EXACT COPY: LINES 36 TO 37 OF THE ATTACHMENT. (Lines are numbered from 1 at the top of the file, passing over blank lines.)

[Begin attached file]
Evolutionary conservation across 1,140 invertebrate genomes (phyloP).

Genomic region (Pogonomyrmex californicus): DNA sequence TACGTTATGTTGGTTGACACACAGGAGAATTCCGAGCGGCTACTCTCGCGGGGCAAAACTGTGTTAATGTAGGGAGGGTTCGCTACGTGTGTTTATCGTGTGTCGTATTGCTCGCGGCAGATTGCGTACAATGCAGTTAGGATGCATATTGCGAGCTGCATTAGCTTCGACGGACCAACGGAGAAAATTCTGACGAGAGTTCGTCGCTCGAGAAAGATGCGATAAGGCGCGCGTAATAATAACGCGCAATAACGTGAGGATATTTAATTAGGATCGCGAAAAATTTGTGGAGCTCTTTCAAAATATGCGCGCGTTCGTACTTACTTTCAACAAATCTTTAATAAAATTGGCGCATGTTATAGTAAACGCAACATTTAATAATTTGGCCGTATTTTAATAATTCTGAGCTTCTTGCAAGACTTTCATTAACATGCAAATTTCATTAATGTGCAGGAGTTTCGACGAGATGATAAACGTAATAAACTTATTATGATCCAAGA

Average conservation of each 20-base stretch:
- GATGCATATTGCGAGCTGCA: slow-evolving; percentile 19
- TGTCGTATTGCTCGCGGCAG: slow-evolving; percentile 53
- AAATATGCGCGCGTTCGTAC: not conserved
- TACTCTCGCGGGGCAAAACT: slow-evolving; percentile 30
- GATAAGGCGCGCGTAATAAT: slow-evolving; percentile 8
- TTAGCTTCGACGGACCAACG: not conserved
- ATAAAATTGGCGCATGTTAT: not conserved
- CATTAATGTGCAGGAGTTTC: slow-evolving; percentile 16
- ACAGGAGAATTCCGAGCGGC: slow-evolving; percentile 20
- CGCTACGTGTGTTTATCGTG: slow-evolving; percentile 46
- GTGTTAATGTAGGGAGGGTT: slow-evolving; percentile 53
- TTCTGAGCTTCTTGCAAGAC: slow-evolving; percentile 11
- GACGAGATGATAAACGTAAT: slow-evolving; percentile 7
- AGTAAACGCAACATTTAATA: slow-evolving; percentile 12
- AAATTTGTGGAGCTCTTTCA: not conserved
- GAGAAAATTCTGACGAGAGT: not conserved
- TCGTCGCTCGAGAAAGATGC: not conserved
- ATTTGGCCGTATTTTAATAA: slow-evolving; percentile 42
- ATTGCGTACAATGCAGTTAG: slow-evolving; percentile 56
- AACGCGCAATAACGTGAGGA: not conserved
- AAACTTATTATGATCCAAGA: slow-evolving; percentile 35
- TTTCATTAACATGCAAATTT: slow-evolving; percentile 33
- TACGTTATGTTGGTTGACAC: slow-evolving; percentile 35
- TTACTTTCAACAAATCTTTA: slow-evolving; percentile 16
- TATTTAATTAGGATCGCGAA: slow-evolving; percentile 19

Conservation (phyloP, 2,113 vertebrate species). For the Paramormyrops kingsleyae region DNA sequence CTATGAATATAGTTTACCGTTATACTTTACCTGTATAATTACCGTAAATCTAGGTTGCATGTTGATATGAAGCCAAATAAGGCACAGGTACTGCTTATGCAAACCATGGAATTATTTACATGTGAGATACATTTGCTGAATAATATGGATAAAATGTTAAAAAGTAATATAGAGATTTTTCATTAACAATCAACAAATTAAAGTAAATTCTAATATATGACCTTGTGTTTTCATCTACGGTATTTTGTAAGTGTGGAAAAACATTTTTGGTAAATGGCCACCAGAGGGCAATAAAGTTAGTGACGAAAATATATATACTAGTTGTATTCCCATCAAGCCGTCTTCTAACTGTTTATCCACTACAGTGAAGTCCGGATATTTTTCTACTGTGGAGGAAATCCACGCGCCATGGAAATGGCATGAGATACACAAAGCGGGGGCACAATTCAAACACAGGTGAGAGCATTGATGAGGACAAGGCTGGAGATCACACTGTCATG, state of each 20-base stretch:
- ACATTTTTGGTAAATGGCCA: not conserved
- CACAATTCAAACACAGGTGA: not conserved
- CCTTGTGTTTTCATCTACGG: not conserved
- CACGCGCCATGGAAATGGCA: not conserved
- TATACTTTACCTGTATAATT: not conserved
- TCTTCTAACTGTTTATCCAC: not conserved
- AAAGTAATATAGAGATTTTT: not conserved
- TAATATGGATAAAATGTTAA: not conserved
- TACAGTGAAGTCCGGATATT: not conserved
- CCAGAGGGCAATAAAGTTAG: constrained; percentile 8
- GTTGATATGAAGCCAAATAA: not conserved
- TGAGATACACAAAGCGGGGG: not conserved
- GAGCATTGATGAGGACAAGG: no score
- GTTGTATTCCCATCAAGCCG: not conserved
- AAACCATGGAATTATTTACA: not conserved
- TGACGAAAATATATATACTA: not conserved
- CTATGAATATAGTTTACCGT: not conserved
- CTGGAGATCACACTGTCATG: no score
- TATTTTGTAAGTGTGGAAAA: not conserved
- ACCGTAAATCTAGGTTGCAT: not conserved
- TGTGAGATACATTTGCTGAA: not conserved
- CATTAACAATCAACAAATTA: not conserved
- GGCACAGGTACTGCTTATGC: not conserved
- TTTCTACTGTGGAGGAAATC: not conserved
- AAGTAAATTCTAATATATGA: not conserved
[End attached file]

- AAAGTAATATAGAGATTTTT: not conserved
- TAATATGGATAAAATGTTAA: not conserved